• The village of Appomattox Court House from the west, the McLean House is on the right.

    Appomattox Court House

    National Historical Park Virginia

Surrender Documents

  1. The first document is a facsimile of the original draft of the surrender terms given to Lee for review by Grant on the 9th of April, 1865. In this draft Lee added the word “exchanged” after “properly”, which Grant had left out.
  2. This is the final version of a letter written by Lieutenant Colonel George Marshall for Lee. This is Lee’s acceptance letter to Grant’s terms of surrender.
  3. “General Order #9” is Lee’s farewell order given to his soldiers.
  4. Facsimile of a parole pass given to a Confederate, and a blank reproduction of a parole pass.

Appomattox C.H. Va.
Apl. 9th 1865
Gen R.E. Lee
Comd’g C.S.A.

General,

In accordance with the substance of my letter to you of the 8th instant, I propose to receive the surrender of the Army of N. Va. on the following terms; to wit:

Rolls of all the officers and men to be made in duplicate one copy to be given to an officer designated by me, the other to be retained by such officer or officers as you may designate. The officers to give their individual paroles not to take up arms against the Government of the United States until properly exchanged and each company or regimental commander sign a like parole for the men of their commands.

The arms, artillery, and public property are to be parked and stacked and turned over to the officer appointed by me to receive them. This will not embrace the side arms of the officers, nor their private horses or baggage. This done officers and man will be allowed to return to their homes not to be disturbed by United States authority so long as they observe their parole and the laws in force where they may reside.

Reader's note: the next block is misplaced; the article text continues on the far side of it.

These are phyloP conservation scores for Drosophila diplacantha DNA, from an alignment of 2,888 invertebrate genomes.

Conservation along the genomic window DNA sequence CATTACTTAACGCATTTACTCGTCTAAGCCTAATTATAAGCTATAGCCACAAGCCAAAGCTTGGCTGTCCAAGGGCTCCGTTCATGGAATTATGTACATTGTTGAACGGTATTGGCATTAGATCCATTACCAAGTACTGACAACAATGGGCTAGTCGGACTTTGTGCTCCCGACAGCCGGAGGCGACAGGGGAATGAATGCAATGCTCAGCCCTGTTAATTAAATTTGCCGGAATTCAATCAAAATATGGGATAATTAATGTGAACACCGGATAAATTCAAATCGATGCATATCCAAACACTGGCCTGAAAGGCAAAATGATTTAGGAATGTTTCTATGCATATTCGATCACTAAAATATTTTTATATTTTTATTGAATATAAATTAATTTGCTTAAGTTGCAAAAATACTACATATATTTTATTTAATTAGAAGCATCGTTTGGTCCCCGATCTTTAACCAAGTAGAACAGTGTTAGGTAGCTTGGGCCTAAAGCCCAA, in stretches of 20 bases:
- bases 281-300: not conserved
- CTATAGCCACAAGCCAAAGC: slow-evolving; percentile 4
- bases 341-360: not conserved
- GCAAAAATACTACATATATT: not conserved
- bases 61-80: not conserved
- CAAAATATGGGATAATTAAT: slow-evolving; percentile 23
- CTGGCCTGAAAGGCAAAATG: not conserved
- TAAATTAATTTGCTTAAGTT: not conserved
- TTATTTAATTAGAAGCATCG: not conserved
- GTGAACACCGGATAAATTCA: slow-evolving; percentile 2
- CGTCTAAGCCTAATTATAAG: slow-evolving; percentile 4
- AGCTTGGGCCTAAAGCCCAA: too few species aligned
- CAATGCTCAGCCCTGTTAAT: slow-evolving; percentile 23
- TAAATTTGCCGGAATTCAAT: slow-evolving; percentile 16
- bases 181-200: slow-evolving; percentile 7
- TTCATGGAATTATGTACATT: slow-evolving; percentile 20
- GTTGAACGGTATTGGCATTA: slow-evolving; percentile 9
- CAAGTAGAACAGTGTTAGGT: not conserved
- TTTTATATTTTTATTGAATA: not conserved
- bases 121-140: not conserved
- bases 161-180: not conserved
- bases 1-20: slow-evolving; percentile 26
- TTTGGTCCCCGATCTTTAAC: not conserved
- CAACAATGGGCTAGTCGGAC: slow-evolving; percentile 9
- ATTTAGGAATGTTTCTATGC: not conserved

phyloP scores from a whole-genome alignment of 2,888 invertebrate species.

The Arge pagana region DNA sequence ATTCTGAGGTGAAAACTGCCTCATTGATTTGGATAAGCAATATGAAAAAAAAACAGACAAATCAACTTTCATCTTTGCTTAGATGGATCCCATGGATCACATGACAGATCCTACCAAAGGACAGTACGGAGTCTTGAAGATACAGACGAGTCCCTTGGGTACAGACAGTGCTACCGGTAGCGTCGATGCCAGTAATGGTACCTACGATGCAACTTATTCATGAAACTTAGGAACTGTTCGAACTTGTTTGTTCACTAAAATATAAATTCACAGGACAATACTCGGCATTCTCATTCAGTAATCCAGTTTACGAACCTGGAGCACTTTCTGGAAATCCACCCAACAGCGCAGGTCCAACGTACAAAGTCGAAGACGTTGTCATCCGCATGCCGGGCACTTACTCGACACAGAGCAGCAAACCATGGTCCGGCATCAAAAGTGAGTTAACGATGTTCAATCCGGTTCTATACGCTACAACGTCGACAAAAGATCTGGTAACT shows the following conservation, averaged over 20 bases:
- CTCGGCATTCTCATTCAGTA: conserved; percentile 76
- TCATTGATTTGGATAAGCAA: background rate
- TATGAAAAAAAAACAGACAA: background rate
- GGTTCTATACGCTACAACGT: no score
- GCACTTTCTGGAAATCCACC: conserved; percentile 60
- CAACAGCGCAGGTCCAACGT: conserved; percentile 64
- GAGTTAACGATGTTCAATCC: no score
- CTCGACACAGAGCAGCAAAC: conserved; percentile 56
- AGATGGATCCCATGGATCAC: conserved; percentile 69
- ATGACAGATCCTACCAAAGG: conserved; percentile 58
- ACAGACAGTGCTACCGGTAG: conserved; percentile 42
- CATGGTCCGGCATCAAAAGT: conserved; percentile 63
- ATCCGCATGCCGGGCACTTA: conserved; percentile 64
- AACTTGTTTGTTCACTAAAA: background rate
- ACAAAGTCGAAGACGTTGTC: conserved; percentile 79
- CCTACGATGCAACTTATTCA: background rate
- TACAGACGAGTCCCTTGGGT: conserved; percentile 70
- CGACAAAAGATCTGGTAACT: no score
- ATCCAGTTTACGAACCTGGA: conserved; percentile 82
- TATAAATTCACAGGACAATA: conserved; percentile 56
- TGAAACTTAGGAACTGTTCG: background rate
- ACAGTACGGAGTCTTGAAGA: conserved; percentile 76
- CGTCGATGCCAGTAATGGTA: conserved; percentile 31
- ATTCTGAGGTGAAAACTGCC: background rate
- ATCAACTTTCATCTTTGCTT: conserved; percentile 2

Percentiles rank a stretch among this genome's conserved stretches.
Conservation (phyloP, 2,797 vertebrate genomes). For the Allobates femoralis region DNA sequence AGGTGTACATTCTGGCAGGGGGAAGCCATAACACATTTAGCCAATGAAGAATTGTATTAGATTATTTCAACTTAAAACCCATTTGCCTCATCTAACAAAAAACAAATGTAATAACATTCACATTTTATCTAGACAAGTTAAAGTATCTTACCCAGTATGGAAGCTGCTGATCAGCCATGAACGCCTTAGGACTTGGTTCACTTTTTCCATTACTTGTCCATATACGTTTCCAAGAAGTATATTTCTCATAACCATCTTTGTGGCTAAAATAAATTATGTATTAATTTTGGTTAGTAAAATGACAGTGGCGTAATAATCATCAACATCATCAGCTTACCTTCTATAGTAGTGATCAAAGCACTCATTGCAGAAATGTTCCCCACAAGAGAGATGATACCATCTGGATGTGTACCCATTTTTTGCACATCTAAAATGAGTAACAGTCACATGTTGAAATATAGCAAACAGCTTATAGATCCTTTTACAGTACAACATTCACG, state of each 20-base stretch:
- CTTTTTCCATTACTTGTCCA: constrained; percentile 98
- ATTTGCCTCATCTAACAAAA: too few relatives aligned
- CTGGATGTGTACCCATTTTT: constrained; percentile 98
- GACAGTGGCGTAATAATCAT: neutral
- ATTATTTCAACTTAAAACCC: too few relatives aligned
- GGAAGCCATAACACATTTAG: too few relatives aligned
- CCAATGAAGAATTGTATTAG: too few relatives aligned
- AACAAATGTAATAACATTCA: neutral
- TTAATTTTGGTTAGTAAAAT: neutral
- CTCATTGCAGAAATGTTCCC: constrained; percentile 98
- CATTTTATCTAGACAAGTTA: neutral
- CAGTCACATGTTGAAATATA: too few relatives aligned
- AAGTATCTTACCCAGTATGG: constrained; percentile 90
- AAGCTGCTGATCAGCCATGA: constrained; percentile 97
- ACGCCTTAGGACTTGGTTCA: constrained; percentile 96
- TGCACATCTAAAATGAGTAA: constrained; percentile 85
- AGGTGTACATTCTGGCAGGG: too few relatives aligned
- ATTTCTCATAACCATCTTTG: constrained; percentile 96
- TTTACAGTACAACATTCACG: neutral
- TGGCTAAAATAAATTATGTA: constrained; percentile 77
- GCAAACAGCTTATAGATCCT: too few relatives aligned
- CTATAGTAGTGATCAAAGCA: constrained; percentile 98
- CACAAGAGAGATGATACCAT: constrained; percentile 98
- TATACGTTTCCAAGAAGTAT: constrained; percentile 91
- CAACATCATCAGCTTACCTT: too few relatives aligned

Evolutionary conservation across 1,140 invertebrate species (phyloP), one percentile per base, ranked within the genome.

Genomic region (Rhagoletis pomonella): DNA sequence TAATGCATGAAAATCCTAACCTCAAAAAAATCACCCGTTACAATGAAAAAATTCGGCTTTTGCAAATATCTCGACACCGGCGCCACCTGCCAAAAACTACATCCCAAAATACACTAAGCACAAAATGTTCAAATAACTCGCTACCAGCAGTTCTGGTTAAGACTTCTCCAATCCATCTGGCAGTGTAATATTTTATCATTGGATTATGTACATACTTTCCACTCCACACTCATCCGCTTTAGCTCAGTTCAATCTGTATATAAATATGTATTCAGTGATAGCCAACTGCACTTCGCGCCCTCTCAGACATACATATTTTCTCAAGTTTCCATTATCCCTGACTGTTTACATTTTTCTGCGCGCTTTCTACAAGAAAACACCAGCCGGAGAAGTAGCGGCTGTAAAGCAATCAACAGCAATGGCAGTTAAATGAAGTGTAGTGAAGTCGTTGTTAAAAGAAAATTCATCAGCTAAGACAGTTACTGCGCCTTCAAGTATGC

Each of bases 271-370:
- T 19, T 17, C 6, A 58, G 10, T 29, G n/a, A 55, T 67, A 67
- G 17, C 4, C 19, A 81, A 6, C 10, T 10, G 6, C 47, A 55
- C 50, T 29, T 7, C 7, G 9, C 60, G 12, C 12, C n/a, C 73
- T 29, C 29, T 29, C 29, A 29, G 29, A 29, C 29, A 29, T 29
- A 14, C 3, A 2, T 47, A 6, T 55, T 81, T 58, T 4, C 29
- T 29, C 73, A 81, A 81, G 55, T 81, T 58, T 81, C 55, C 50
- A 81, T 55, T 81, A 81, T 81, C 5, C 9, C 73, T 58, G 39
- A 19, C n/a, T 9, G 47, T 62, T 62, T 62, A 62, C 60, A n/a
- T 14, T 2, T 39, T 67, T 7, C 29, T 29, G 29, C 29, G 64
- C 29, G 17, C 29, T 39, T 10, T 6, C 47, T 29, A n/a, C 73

Very respectfully,

U.S. Grant, Lieutenant-General.

Headquarters Army N. Va
April 9th, 1865
Lieut-Gen. U.S. Grant,
Commanding Armies of the U.S.

General:

I have received your letter of this date containing the terms of surrender of the Army of Northern Virginia as proposed by you. As they are substantially the same as those expressed in your letter of the 8th instant, they are accepted. I will proceed to designate the proper officers to carry the stipulations into effect.

Very respectfully,

Your obedient servant,

R.E. Lee
General

Hd Quarters Army of Nor: Va.
10, April. 1865.

GENERAL ORDER

No. 9

After four years of arduous service marked by unsurpassed courage and fortitude, the Army of Northern Virginia has been compelled to yield to overwhelming numbers and resources.

I need not tell the brave survivors of so many hard fought battles, who have remained steadfast to the last,that I have consented to this result from no distrust of them.

But feeling that valor and devotion could accomplish nothing that would compensate for the loss that must have attended the continuance of the contest, I determined to avoid the useless sacrifice of those whose past services have endeared them to their countrymen.

By the terms of the agreement officers and men can return to their homes and remain until exchanged. You will take with you the satisfaction that proceeds from the consciousness of duty faithfully performed, and I earnestly pray that a merciful God will extend to you His blessing and protection.

With an increasing admiration of your constancy and devotion to your country, and a grateful remembrance of your kind and generous considerations for myself, I bid you all an affectionate farewell.

R.E. LEE

Genl.



Did You Know?

Theodore Lyman (left) Centipede - Harvard Collection (right)

Theodore Lyman of General Meade's staff collected this centipede while at Appomattox in April 1865. Lyman, a student of Natural History was fourth in the class of 1855 at Harvard University. (Centipede image courtesy of Harvard University.)